Most of these are ordinary words that have taken on particularity in The Age of Coronavirus which they will lose again once these trying times pass in the face of the vaccination and group immunity. Again, I think some of these are wretched ideas. Doomscrolling? And, honestly, Zoom modified by anything. There will, of course, be those who dissent.
Nicholas Kristof spoke with progressive evangelical pastor Jim Wallis. Rev. Wallis notes, “I would say that faith can lead either to deeper reflection or easy certainty; I prefer the former.” Me, too. As a minister myself I believe strongly that faith that comes with easy certainty is no faith at all. Real faith comes hand-in-glove with doubt. Doubt is what keeps faith a deeper reflection. There are probably a legion of pastors who would toss me in the dungeon forever over this one. It’s alright; they wouldn’t be the first ones who wanted to, nor will they be the last.
The thing is, it’s not those who agree with me — although I like most of them well enough — that keep me engaged in life, Beloved. It’s those who disagree with me. It’s those I do not understand. It’s those who challenge my complacency. It’s those who insist that some things — maybe even me — need to change that keep me vitally alive. If you’ll take a moment to reflect, you might find that the same is true of you.
A good darkness, Beloved, is a perfect place for Solstice, the moment when the light begins to return. Whether we can see the evidence of it yet with our own eyes or not.
The Editors of The New York Times invited readers to write in to suggest “One Good Thing About 2020.” They received more than 1,500 responses. Here are two I particularly appreciated.
David Barnert wrote from Albany, NY, “We learned what we can do without.”
I would add, and it was far more than we’d ever have thought at the beginning of this year. Capacity is always a valuable learning, Beloved, especially since we are taught to undervalue our own.
Laura Lind wrote from Pittsburgh, PA, “The foundational principle of improv is ‘yes, and’ — accepting the reality your scene partner establishes and adding to it, furthering the scene. Performing in improv comedy troupes for most of my life has cemented this concept in my brain.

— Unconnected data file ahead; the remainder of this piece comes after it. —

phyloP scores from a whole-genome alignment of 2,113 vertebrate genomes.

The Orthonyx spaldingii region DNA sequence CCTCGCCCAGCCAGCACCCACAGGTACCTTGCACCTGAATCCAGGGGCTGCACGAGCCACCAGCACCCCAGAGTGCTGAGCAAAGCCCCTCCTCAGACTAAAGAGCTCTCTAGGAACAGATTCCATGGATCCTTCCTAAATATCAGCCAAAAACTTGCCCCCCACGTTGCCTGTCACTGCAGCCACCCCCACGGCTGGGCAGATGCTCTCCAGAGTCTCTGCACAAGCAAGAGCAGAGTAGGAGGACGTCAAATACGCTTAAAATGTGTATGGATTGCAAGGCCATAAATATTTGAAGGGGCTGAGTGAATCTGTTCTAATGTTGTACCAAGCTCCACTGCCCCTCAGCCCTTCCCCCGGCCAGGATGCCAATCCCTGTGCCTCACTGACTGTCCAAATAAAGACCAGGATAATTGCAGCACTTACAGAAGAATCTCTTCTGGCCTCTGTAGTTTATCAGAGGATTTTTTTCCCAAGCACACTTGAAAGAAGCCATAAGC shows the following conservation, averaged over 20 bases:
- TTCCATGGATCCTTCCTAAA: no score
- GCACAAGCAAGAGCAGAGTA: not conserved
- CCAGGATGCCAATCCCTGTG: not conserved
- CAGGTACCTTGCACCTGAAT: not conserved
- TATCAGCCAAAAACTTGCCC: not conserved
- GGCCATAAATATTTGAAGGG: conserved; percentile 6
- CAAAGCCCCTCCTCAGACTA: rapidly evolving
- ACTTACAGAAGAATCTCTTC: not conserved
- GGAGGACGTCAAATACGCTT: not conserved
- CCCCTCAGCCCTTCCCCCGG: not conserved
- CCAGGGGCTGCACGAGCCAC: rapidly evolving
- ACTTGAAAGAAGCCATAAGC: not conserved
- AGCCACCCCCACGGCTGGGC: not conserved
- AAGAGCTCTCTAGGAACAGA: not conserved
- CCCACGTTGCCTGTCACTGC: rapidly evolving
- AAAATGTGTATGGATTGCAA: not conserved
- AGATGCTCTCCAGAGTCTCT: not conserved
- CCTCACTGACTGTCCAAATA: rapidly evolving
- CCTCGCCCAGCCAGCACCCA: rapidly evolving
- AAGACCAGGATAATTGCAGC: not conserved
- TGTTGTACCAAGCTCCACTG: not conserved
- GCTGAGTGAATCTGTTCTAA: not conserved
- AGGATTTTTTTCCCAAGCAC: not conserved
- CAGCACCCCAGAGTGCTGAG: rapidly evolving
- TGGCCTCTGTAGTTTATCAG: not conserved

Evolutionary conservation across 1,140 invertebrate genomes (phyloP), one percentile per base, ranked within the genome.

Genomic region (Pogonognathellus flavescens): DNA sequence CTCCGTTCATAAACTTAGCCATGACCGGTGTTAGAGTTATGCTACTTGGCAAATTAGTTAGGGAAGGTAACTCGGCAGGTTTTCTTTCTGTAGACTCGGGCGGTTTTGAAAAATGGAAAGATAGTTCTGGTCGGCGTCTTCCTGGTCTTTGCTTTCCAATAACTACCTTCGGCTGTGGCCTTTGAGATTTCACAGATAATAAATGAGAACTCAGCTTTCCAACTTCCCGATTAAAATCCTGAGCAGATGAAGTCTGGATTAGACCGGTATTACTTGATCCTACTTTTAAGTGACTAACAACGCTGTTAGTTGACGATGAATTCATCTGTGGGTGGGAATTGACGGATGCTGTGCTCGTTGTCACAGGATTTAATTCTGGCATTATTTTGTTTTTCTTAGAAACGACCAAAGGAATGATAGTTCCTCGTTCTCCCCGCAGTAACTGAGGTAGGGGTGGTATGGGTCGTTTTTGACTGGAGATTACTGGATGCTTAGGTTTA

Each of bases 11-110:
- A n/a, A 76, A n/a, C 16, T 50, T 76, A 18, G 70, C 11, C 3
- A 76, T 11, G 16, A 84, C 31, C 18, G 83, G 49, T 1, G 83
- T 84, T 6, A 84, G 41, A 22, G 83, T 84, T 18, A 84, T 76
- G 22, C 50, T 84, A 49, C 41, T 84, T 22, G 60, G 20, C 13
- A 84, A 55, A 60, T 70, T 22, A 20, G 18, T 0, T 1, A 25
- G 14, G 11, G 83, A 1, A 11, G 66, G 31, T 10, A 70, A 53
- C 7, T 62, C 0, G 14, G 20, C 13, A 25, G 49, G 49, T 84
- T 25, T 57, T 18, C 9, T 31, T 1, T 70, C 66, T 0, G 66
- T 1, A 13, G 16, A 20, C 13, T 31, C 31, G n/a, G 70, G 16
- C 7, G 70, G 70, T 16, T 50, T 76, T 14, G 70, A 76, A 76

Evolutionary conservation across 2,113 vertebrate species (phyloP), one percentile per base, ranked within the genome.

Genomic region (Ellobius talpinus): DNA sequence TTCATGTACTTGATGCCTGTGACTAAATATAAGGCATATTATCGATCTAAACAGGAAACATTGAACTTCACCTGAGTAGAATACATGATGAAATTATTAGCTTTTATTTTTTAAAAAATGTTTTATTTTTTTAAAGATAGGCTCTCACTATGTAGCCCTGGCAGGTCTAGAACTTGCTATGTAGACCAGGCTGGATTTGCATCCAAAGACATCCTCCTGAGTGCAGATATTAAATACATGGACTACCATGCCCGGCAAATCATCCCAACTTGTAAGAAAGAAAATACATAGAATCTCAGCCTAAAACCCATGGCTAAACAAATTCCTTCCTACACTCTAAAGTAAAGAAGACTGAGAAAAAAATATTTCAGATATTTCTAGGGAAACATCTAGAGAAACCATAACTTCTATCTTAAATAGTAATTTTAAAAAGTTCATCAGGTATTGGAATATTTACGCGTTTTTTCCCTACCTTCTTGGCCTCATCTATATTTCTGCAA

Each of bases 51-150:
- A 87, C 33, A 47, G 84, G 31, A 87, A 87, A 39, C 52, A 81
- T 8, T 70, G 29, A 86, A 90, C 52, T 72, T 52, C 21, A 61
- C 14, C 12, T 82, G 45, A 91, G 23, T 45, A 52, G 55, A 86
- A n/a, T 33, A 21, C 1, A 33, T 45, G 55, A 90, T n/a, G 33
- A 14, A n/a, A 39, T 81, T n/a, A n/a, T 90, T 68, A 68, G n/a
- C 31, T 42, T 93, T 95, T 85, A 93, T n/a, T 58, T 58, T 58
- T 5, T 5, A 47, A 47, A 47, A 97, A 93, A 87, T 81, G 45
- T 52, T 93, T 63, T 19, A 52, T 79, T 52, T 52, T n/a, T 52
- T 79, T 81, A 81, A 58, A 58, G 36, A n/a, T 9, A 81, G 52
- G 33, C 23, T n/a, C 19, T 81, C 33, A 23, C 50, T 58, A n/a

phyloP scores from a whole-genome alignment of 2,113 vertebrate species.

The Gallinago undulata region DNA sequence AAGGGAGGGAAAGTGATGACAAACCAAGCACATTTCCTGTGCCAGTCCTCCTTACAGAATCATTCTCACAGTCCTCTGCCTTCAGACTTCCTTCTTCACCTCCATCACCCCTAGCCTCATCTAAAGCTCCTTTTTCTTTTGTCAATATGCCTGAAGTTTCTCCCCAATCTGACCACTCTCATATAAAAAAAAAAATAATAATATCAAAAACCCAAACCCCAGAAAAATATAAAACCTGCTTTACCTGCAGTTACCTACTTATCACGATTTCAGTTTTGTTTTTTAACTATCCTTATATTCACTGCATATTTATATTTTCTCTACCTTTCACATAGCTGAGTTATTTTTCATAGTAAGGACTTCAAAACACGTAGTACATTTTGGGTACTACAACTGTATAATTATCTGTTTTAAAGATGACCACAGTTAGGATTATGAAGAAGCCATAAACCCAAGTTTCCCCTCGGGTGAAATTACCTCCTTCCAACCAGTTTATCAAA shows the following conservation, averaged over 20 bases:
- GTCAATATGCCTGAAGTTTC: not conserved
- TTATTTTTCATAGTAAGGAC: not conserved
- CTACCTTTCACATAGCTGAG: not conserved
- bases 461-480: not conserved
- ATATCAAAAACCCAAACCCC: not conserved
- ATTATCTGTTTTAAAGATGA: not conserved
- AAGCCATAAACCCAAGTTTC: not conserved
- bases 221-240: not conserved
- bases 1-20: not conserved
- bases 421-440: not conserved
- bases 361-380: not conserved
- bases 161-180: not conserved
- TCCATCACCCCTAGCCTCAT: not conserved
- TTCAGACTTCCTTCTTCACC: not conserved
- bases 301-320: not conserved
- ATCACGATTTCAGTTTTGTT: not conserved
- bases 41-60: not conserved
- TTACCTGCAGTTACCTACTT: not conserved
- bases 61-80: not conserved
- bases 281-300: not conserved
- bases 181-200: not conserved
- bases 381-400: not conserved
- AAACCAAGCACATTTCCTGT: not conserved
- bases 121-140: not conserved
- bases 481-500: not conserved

“Yet last March, all my improv-loving brain could think was ‘no.’ No, I can’t work. No, I can’t socialize. No, the world can’t function.
“Unlike me, the world accepted this uncertain new reality and said, ‘Yes, and.’ Yes, you can shop and pick up groceries curbside. Yes, you can use the internet and work, worship, be entertained, and reconnect with old friends and relatives. Yes, people will help those in need and create therapeutic drugs and a vaccine.
“The tragic realities of 2020 are undeniable. But the world has thought outside the box in astounding ways to navigate this unfamiliar life. The year 2020 epitomizes ‘yes, and.’
“Yes, we did.
“And we will.”
Ms. Lind is, of course, talking about perseverance.
The OED says persevere comes to us via Late Middle English from Old French perseverer, and originally from Latin perseverare which means to abide by strictly. They parse it as: from per- = thoroughly + severus = severe.
As usual, I see the word a little differently. I’d parse it as per se = itself + verus = the truth, so to persevere means to stay with it till you get to the truth.
This is the purpose of a good darkness, Beloved — to persevere in the face of inconvenient news, or, if you simply can’t, to allow the rest of us to help you persevere until you can. To persevere in seeking the light amidst the darkness until seeking turns into finding, and your ‘yes, and’ is restored once again.
Dr. Susan Corso is a spiritual teacher, the founder of iAmpersand, and the author of The Mex Mysteries, the Boots & Boas Books, and spiritual nonfiction. Her essays address the intersection of spirituality and culture. Her website is susancorso.com.